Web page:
You’ll accomplish more if you give your body sufficient downtime.
Entrepreneurs often claim to need minimal sleep. Yet the vast majority of people actually require six to seven hours, according to Michael Chee, director of the Centre for Cognitive Neuroscience at Duke-NUS Graduate Medical School in Singapore.
In a 2008 study, Chee and his team used functional MRI technology to observe sleep-deprived brains. They appear to function normally at certain times, which is what tricks people into thinking they need less sleep. However, lack of sleep suppresses activity in parts of the brain that control attention and filter distractions. Chee’s team showed both sleep-deprived and well-rested subjects a series of large letters made up of smaller letters and asked them to identify either the large or small letters by pressing one of two buttons. Responses from the sleep-deprived group were both slower and less accurate.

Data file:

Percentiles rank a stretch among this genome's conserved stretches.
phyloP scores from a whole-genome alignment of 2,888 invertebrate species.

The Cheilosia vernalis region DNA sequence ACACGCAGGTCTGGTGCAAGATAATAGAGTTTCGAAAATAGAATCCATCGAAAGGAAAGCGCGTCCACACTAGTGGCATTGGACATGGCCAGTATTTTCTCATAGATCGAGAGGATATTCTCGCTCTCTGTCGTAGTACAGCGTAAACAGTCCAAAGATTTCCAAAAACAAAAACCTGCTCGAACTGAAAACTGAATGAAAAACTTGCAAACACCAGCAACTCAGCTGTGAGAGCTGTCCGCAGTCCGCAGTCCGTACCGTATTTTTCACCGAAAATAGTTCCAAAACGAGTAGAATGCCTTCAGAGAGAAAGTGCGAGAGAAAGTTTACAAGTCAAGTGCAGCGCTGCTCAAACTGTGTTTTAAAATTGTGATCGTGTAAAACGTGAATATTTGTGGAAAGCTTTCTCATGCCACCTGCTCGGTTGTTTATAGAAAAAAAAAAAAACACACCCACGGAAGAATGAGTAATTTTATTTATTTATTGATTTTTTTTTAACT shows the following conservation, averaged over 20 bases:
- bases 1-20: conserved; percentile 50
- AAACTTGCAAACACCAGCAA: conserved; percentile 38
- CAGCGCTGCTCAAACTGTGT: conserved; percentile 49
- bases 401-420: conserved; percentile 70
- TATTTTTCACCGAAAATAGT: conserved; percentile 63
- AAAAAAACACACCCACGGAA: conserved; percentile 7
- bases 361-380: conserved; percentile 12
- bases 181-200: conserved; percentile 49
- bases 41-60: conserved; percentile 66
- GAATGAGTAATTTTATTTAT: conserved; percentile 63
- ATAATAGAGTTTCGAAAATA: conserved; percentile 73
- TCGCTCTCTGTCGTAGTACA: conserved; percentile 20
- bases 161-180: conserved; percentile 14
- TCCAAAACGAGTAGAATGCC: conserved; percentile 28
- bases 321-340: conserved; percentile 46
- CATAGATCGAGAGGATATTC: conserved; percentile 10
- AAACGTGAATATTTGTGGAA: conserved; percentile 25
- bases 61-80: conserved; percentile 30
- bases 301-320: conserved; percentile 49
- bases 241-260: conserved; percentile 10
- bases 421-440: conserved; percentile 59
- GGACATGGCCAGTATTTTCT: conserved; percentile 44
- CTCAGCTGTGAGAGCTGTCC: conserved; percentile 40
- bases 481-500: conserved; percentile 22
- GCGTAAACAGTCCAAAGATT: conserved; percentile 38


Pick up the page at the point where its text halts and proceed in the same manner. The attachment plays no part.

Lack of sleep also affects your ability to control your emotions. In 2007, researchers at Harvard Medical School and the University of California, Berkeley, used functional MRI imaging to see how sleep-deprived brains react to viewing disturbing images and found that they are more than 60 percent more reactive than well-rested brains. The good news is that prolonged sleep can boost performance. Cheri Mah of the Stanford Sleep Disorders Clinic and Research Laboratory has studied the influence of sleep on college basketball players. Her research showed that when the players slept for at least 10 hours a night, longer than usual, their shooting accuracy improved 9 percent.
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